Europe

Italy Apulia train crash probe focuses on alert system

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Media captionEnrico Curzo, fire services: "You wouldn't have expected this from a straight stretch of rail track"

The investigation into Tuesday's head-on train crash in southern Italy that killed 23 people is focusing on the antiquated alert system on the line.

They are looking into one of the black boxes recovered at the scene of the collision, on a remote single-track line north of the city of Bari.

The system relied on telephone calls and "human error" remains the main line of inquiry, reports say.

Dozens of rescue workers are still searching the wreckage.

The inquiry is focusing on the lack of automatic signalling system on a small part of the Italian railway network.

The stretch of track between the towns of Andria and Corato in the southern region of Apulia where the crash happened did not have an automatic alert or brake system.

It relies on station masters phoning one another to advise of trains running on the single track.

"Surely one of the two trains shouldn't have been there," railway police Cdr Giancarlo Conticchio is quoted as saying by the Associated Press news agency.

"And surely there was an error. We need to determine the cause of the error," Mr Conticchio said.

The collision took place in good weather at 11:30 local time (09:30 GMT) as the trains were travelling at high speed between the towns of Bari and Barletta.

Both trains had four carriages.

Local officials said it was difficult to say how many people were on board the train at the time as there was no list.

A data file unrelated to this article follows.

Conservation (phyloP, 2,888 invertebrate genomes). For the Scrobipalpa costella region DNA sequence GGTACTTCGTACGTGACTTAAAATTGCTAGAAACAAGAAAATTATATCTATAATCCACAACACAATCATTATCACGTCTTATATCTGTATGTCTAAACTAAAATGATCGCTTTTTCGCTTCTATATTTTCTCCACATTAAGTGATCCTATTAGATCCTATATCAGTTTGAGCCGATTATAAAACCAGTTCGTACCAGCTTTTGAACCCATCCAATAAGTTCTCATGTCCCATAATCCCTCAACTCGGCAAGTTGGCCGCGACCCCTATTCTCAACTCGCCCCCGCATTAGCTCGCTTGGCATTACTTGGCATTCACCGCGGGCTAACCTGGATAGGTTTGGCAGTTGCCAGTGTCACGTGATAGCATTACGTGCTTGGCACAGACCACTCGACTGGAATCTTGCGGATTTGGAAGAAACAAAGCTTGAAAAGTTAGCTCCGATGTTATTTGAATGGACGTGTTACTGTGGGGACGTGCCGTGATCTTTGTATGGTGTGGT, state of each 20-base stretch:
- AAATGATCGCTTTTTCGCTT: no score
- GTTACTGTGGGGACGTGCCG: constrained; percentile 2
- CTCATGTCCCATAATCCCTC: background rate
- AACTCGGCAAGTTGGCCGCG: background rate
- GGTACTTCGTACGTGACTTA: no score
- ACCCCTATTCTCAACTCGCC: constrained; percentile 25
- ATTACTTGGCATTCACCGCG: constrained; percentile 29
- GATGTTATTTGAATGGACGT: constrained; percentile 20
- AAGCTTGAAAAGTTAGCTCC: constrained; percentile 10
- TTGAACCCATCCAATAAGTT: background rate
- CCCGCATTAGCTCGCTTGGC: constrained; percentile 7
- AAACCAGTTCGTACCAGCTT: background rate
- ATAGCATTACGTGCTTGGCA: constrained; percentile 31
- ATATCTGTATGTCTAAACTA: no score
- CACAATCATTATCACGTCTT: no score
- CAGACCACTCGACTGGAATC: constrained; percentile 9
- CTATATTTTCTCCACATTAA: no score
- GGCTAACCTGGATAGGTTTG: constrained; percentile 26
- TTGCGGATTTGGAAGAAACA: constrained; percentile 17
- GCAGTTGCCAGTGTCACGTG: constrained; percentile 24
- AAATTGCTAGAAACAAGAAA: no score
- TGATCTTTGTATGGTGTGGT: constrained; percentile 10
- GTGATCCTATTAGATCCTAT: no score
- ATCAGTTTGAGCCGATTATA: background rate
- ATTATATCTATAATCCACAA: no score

Fifteen people are being treated in hospital for their injuries, and some of them remain in a critical condition. Officials initially put the number of dead at 27 but local authorities said later that 23 people had been killed.

Most passengers had no warning of the impending disaster which one witness compared to a plane crash.

One woman, eight months pregnant, described the moment of impact,.

"I was thrown forward, I don't know what happened, it all happened so quickly. I saw my mother on the ground, my father and my sister bleeding. The people on the train helped us."

One elderly man said he was knocked to the ground, while his wife described how she came across body parts as she freed him.

"I pulled him from under the debris, myself barefoot, from under the debris and metal," she told local TV. "I went to my husband screaming. I pulled him by the legs and feet. I climbed past people in pieces, how sad. There was nothing I could do."'

Image copyright Italian fire service
Image caption Several carriages were completely destroyed in the head-on collision on a single-track line
Image copyright italian firefighters/ AP
Image caption Thousands of people travel on the line every day
Image copyright EPA
Image caption About 200 people have been involved in the rescue operation, working in high temperatures

Cranes and heavy lifting equipment have been clearing the wreckage. The army is helping the operation.

Relatives of the victims are going to the mortuary in Bari to help to identify the dead.

Italian PM Matteo Renzi visited the site on Tuesday and promised a full investigation. He described the death toll as unacceptable.


Italy's deadly train accidents

November 2012: Six people believed to be Romanian farm workers are killed after a van they were travelling in is struck by a train as it crosses railway tracks in Calabria

June 2009: Freight train carrying liquefied petroleum gas derails in Viareggio, causing a large explosion. More than 30 people die

January 2005: A head-on collision between a passenger and a freight train near Crevalcore kills 17

July 2002: A passenger train derails in Rometta Messina, killing eight people

April 1978: Two trains collide near a ravine next to Murazze Vado. Some of the carriages fall into the gorge, killing 42

Sources: Ansa, Corriere della Sera


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